we buy auto notes

What is Collections, Anyway?


By Chuck Bonanno
July 2007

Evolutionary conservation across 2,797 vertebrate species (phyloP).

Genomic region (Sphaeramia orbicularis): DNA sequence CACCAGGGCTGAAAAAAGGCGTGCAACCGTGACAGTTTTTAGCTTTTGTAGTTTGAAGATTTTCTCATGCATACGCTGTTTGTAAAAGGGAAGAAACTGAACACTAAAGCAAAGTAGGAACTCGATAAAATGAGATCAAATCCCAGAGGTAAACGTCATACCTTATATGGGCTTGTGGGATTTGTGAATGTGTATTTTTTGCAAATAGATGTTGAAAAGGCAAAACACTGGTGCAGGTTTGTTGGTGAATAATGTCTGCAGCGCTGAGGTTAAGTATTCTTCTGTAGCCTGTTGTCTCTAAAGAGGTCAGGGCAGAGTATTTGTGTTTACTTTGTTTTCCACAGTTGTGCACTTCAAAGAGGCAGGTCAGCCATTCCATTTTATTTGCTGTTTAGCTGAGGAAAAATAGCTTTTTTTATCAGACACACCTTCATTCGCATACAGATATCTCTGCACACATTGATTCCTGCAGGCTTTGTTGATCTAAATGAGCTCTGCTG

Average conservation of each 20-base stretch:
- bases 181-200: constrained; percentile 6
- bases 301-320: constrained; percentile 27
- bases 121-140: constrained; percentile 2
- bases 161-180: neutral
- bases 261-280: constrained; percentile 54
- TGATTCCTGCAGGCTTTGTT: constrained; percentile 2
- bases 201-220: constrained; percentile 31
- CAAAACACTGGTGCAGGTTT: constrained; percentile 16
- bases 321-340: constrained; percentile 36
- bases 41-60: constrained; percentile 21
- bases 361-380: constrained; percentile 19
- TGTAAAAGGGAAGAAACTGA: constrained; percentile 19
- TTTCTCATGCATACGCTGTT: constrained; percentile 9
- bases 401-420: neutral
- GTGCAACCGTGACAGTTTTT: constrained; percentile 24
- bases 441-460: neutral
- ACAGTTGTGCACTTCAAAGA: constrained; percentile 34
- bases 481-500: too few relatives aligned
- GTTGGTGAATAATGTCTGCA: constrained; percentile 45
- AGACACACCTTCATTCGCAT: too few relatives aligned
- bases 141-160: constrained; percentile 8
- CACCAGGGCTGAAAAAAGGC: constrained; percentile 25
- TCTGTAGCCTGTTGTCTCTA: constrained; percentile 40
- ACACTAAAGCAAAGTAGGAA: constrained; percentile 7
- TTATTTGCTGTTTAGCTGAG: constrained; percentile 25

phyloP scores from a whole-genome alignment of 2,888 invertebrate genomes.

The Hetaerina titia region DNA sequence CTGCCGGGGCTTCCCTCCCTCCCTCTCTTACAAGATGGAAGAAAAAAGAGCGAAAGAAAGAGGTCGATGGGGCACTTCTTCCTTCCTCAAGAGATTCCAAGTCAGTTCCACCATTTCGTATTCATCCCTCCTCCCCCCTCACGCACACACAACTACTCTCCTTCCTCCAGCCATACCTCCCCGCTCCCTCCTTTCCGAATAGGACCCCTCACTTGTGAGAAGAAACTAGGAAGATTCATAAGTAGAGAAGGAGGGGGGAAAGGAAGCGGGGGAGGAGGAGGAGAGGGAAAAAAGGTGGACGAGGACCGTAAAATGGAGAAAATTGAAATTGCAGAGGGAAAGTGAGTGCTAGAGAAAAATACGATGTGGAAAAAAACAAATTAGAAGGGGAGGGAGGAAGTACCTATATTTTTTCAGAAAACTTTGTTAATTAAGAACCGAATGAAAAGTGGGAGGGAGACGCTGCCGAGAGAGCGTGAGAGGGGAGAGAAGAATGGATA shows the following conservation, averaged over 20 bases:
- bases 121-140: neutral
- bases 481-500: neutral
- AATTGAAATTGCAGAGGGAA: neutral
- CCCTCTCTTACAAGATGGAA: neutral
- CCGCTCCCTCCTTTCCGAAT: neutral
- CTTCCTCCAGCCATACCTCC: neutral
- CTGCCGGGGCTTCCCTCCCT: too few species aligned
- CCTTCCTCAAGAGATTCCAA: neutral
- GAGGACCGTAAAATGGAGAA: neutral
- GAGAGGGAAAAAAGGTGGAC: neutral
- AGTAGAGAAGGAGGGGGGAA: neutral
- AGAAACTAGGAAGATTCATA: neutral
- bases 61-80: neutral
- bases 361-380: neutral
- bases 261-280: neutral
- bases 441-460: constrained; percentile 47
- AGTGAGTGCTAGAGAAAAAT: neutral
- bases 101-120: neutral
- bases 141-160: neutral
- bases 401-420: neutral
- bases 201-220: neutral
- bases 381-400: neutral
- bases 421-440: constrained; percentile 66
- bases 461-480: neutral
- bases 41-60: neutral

The car business is a funny business. The buy-here, pay-here business is a nutty business. While it's true that buy-here, pay-here is associated with the car business, it is not "really" a car business. Yes, you sell a car to start the ball rolling but you don't make any money until customers make payments. So keeping that fact in mind, the business is actually a finance and collections business. And more to the point, your money will be made from quality collection of the note far more often than from good underwriting or good selling. The car is just the security and the instrument to make a loan. I don't mean to offend buy-here, pay-here sales associates but selling a car to a customer who has limited funds, poor credit, an unstable lifestyle and few buying alternatives, is not that difficult. Most sales associates are heroes to the customer because they provide them credit in which to buy the necessary transportation they seek when nobody else will. The most important skills of a good buy-here, pay-here associate are that they be energetic and friendly. The buy-here, pay-here selling system does not revolve around attaching emotion to a vehicle, pricing, rate or the need for back-end profits normally associated with a car deal. In buy-here, pay-here, there is no negotiation on price or interest rate, and you dictate the car(s) a customer can buy so there are very few if any real objections to overcome during the selling process. There are few, if any, F&I products to sell (you would have to finance them anyway) and the customer typically does not come to the lot to price cars, they come to buy. The biggest objection is down payment. But being the bank means you can bend that rule and do so a lot. I do not want to belittle the process or skills required here because without the retail purchase there is no note to collect. I just want to shift your paradigm by adding that the real selling has yet to take place. The real selling begins once you have sold (retailed) the vehicle and it is time to begin collecting payments. The truth of the matter is that you don't earn profits until deep into the life of the note. For example: if you have $4,000 cash-in-deal (total cost of car, less down payment plus closing costs) and another $2,400 in operating expenses associated with each retail sale, you must collect $6,400 before you truly are making profits on the deal. If you collect $320 per month you will earn true profits when the customer has paid through the 20th month. So, by my calculation, you have to get your customer to make 20 monthly (43 bi-weekly or 86 weekly) payments before you see a profit. The burden to convince a customer that it is important and in their best interest to make all those payments fall on the shoulders of the collectors. How do they accomplish this feat? It's simple: they sell. Collectors are the sales associates in a buy-here, pay-here operation. They must overcome countless objections and negotiate with hundreds of customers every day, and do so on every payment for as long as three or even four years. Full Article

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